Waste to Oil
Think you need special enzymes to convert plant materials into fuel? It looks like science is getting closer to eliminating that step. Pretty soon we might be able to directly convert crop residues, waste paper, and pretty much anything organic into bio-crude, which is essentially oil.
The secret ingredient? Heat. It turns out that raising the temperature breaks the bonds of organic materials (in fact heat pretty much breaks any bond at a high enough temperature) through a process known as pyrolysis.
Jim Fraser, in a recent article at the Energy Blog, explains how this works:
Fast pyrolysis is a process in which the organic materials are rapidly heated to 450 - 600 °C at atmospheric pressure in the absence of air. Under these conditions, organic vapours, pyrolysis gases and charcoal are produced. The vapours are condensed to bio-oil. Typically, 70-75 wt.% of the feedstock is converted into oil.
The product can be used not only to replace gasoline and diesel, it can be used as feedstock for the chemical industry.
Geothermal power is coming to a resort near you. At least the ones in Alaska.
At the Chena Hot Springs Resort in Fairbanks, Alaska engineers have created a breakthrough hydrothermal system that generates power using "low-temperature" reservoir water at 165 F, in contrast to conventional systems that required at least 300 F.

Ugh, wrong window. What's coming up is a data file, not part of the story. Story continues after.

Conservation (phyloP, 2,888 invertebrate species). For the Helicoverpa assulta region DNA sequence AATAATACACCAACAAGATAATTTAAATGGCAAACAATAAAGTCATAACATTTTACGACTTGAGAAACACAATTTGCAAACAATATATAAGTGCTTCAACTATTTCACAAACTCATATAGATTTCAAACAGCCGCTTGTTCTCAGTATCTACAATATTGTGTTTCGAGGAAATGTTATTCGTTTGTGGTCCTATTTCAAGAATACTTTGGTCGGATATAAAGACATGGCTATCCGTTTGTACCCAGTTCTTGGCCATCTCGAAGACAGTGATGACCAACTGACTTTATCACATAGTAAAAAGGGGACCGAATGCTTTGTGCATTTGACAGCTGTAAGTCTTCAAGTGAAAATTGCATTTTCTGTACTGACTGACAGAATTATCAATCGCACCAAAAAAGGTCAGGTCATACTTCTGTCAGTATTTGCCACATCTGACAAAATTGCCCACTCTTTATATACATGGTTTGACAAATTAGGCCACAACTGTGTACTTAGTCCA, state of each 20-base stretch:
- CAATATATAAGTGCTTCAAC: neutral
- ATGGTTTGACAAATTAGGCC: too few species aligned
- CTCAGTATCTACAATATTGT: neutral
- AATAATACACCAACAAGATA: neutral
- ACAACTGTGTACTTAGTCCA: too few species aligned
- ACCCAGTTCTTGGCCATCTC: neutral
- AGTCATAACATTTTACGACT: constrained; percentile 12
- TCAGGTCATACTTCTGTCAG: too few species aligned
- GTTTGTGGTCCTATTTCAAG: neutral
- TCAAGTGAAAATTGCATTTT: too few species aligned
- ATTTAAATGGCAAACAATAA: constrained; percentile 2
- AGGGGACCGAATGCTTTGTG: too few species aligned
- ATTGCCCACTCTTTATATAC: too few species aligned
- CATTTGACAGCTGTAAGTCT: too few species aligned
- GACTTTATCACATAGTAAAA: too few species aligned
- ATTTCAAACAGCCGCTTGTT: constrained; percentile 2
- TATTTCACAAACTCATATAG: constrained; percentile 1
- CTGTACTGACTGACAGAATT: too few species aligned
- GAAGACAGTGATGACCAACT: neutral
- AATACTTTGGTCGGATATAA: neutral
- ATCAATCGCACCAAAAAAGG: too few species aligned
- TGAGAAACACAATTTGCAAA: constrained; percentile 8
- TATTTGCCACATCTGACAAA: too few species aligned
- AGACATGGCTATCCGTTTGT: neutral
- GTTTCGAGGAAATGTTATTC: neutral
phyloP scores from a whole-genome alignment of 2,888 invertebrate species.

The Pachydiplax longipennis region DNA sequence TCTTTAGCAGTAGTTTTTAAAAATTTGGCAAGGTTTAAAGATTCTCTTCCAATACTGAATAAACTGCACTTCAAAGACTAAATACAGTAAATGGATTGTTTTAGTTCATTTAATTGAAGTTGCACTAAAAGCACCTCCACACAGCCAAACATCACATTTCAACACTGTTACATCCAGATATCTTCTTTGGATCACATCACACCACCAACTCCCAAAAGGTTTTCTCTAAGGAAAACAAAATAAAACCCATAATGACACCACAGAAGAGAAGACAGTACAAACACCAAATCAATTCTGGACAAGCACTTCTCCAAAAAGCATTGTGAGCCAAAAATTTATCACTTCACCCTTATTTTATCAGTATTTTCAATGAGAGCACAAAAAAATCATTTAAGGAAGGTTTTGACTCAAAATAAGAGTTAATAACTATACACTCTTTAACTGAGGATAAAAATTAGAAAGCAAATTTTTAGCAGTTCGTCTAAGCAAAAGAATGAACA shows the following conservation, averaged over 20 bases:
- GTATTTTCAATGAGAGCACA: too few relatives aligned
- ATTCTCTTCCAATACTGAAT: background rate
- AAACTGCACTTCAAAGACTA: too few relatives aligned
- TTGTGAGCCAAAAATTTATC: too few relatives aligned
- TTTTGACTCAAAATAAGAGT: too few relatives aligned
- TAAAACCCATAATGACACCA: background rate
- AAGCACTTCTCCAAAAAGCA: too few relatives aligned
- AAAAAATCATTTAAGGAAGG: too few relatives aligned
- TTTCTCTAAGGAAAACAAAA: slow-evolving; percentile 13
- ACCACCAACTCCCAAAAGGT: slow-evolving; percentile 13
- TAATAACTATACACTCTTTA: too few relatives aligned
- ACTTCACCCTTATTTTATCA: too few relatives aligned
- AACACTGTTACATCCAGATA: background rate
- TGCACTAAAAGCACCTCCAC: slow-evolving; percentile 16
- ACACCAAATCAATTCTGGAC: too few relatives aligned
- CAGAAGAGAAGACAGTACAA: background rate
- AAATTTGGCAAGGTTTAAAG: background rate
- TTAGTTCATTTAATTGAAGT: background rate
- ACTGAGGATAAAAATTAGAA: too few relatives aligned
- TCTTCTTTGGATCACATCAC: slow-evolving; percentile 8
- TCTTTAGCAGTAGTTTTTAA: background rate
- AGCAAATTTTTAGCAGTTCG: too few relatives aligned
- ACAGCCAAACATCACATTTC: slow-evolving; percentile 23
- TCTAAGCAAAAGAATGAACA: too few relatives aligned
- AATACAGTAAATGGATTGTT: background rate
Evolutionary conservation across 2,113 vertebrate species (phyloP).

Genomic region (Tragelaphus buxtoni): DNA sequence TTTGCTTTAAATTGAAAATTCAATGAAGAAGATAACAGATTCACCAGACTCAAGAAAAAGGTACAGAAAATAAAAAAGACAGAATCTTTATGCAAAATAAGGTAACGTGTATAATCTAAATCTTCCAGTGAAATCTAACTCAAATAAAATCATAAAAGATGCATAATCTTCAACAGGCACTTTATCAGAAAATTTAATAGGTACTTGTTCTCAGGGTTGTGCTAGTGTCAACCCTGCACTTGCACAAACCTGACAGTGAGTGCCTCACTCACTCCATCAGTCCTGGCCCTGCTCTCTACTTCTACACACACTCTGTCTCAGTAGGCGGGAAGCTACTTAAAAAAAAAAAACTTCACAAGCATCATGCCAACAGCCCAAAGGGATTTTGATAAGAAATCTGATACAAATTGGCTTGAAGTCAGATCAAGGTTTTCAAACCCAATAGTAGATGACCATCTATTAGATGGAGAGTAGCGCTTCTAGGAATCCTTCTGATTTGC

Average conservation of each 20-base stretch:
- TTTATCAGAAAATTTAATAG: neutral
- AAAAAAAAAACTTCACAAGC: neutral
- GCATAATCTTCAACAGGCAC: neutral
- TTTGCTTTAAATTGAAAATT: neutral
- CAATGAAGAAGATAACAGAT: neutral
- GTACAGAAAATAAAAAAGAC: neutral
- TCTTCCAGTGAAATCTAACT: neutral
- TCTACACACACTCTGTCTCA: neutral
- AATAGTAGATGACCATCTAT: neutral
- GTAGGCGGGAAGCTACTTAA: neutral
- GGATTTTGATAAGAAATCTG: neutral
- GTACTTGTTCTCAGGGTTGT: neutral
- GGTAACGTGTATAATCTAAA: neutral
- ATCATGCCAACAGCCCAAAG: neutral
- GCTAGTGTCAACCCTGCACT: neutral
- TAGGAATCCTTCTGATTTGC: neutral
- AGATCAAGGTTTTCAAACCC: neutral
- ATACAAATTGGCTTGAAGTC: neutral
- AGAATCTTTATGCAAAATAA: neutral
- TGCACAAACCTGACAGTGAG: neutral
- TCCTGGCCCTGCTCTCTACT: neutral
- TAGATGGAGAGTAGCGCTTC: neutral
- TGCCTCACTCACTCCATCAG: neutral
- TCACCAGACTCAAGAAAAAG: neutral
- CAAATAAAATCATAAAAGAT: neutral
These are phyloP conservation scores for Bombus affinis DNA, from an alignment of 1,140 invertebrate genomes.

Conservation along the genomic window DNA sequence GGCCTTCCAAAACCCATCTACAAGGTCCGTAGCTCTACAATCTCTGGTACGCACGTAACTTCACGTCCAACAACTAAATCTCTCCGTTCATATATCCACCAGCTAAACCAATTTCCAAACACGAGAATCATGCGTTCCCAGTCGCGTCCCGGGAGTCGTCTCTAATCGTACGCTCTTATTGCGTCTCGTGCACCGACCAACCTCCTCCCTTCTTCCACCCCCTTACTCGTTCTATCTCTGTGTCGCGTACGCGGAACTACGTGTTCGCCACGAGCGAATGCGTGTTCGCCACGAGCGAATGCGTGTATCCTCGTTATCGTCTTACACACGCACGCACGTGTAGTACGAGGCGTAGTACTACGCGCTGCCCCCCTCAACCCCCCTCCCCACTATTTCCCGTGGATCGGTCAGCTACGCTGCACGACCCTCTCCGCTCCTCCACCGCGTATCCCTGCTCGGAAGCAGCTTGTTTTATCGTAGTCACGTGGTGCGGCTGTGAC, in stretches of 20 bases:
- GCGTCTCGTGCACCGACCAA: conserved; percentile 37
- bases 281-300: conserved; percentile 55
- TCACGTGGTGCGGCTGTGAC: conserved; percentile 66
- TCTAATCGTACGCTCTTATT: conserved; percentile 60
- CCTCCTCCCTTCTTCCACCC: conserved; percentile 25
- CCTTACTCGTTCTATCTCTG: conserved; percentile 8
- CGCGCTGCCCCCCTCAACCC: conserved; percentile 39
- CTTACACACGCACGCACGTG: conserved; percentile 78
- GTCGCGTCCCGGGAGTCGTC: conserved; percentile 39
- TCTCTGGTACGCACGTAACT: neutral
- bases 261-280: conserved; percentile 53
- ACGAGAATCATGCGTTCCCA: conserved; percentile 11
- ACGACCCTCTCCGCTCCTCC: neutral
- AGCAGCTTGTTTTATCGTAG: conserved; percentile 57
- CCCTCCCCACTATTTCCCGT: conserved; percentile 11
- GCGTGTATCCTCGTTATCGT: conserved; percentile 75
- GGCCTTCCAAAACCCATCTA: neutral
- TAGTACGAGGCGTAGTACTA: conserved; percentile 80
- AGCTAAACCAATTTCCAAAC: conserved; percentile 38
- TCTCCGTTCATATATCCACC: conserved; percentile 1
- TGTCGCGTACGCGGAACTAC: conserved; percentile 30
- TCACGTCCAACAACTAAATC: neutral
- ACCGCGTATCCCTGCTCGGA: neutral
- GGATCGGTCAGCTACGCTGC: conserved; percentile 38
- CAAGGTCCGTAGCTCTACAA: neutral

Jack Moins writes in EcoGeek:
The plant cost a mere $2.2 million to build as it uses all off the shelf parts. It produces 200 kw at a cost of 5 cents per kwh, compared to the former costs of 30 cents per kwh when using diesel. The design is projected to pay for itself within four to five years. Hydrothermal power is very promising, as it is estimated that the water beneath the Earth's surface holds 50,000 times the amount of energy in the remaining gas and coal resources.
Among its innovations, the system uses a three-pressure system and ammonia-water cycles, which limits the use of toxic coolants. With this early success, the entire town of Chena is adopting hydrothermal for its buildings and a greenhouse for food production
U.S. Climate Legislation
All the major US presidential candidates are making global warming a part of the their platform. Whoever wins, policy for energy, environment, and even agriculture are bound to change significantly.But democracy is not always a fast process. Dan Reicher, director of climate and energy initiatives for Google.org and former U.S. assistant energy secretary, says that the next president will indeed push for change but any regulations will take time to phase in.
Rachel Barron, in Green Tech Media, writes: 2009 could bring a dramatic increase in support from Congress for R&D and more favorable approaches to clean-energy incentives.
Frank Ling is a postdoctoral fellow at the Renewable and Appropriate Energy Laboratory (RAEL) at UC Berkeley. He is also a producer of the Berkeley Groks Science Show. Content provided by and all rights reserved to CleantechBlog.com, the premier site for commentary on clean technologies, news, and issues relating to next generation energy and the environment.